Homes for the Disembodied: An Installation by Mary Tuma
March 24 - May 24, 2007
Made from more than 70 yards of black chiffon, Mary Tuma's Homes for the Disembodied is a large-scale sculptural installation of four connected black dresses of the type worn by Palestinian women. The dresses, each 25 feet tall, are hung separately from wire forms at the neck and shoulders but are connected by the draping fabric at their feet. The fact that the dresses are composed of a single piece of fabric is significant, denoting the shared misfortune that binds the Palestinian people together.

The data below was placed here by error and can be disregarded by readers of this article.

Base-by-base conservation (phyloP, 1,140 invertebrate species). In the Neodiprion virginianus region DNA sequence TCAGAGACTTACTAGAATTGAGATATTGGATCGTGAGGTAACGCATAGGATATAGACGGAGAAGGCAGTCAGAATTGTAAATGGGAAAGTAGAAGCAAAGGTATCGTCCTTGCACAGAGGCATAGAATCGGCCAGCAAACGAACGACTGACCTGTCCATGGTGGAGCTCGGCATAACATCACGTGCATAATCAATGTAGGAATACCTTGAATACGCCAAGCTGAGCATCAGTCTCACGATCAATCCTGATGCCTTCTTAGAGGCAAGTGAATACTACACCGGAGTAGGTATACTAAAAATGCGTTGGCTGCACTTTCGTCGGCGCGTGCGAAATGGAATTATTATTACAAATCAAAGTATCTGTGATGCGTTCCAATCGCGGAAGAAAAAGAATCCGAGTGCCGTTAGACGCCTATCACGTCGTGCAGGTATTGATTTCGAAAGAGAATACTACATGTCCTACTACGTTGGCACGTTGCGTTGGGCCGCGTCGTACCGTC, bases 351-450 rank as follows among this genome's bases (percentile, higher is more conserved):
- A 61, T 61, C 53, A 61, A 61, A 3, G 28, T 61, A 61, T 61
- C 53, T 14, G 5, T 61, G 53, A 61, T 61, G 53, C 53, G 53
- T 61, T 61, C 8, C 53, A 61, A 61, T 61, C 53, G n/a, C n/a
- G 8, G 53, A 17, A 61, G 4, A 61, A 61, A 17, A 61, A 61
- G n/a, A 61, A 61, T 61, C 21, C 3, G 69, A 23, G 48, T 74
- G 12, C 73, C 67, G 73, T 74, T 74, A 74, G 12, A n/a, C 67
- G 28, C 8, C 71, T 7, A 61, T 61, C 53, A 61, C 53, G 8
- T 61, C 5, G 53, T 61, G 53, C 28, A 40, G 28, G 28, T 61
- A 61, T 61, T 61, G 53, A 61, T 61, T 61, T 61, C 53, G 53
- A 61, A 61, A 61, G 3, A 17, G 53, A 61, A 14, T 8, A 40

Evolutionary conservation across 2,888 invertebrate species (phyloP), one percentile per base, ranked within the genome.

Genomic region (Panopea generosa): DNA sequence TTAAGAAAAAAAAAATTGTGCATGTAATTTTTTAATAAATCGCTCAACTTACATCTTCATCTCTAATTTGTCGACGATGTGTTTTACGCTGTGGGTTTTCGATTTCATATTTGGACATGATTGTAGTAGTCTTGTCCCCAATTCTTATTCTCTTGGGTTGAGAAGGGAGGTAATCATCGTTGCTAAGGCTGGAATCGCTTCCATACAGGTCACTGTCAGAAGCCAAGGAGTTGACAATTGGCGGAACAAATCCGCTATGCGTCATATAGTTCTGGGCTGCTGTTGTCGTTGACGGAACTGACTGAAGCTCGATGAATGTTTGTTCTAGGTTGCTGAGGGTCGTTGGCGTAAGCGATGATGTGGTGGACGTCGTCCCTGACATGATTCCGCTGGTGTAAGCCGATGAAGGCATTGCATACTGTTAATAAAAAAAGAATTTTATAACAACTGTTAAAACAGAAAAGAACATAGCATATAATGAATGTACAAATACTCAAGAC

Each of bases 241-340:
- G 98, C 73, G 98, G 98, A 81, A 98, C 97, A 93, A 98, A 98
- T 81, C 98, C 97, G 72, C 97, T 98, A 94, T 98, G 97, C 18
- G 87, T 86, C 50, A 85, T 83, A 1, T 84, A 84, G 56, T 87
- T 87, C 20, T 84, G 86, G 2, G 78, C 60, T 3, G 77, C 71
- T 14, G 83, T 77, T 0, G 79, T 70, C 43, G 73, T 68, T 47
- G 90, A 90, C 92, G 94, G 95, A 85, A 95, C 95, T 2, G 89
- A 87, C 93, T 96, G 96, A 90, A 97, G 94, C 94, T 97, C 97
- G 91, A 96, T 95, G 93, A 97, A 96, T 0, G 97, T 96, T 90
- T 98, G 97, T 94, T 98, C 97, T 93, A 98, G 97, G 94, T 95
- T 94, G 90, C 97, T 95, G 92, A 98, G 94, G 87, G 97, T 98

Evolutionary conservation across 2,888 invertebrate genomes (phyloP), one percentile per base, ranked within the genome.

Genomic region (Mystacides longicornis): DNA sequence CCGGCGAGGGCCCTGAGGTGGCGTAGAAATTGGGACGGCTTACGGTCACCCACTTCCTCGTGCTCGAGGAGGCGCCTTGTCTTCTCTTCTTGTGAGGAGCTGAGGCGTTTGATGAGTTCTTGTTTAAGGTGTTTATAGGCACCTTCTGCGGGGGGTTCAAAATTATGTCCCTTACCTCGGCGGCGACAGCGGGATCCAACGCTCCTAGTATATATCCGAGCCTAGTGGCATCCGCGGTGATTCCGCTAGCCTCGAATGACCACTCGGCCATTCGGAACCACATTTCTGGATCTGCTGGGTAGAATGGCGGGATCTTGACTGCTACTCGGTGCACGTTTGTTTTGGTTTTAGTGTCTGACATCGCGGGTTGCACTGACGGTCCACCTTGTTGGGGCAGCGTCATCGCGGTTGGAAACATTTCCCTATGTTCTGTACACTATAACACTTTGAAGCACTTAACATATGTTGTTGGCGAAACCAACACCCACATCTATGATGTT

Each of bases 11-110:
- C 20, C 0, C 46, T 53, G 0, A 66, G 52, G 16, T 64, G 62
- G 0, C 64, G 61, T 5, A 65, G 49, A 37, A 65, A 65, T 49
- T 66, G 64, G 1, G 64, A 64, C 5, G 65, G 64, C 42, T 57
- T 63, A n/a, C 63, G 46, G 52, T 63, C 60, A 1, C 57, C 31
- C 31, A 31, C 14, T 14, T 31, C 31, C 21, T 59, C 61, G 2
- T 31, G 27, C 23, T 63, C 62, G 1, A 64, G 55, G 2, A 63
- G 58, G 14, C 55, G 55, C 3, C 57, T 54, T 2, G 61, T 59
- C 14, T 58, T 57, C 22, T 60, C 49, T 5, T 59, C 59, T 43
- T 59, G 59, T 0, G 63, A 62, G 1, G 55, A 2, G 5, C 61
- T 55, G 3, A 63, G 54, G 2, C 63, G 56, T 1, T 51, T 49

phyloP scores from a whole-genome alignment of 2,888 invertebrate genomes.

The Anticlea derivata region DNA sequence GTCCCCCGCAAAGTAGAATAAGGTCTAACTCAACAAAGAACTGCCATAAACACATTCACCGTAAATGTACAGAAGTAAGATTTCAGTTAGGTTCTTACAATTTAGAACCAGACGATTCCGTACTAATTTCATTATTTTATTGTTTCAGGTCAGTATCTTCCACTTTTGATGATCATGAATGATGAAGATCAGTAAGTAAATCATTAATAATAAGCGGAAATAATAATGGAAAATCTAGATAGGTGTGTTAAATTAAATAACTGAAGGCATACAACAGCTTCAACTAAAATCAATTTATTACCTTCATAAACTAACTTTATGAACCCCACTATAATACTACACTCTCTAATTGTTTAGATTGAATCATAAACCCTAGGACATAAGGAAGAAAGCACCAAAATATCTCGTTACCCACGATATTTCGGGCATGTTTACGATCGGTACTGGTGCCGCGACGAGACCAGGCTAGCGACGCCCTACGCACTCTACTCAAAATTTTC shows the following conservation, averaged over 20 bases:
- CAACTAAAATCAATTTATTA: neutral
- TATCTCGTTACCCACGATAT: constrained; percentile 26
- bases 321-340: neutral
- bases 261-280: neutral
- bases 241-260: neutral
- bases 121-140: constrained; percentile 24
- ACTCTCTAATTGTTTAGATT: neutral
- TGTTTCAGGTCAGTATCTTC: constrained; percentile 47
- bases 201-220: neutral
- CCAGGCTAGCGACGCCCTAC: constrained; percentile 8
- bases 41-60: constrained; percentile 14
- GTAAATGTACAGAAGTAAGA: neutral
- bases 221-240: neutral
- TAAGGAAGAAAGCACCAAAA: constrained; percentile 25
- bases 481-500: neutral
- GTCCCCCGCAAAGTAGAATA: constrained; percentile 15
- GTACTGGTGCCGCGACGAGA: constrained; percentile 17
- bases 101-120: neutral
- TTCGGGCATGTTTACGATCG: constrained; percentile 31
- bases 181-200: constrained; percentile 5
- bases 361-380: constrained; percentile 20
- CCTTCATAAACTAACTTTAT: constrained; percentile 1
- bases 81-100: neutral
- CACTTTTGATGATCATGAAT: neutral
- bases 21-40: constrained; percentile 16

For Tuma, a California native of Palestinian origin, these dresses symbolically serve as homes for the spirits of those who used to live in Jerusalem, but who died before they were able to return. The heroic scale of the dresses represents the strength and courage of Palestinian women in particular—both those who have been lost and those who continue to carry on in circumstances that they have little power to control or change.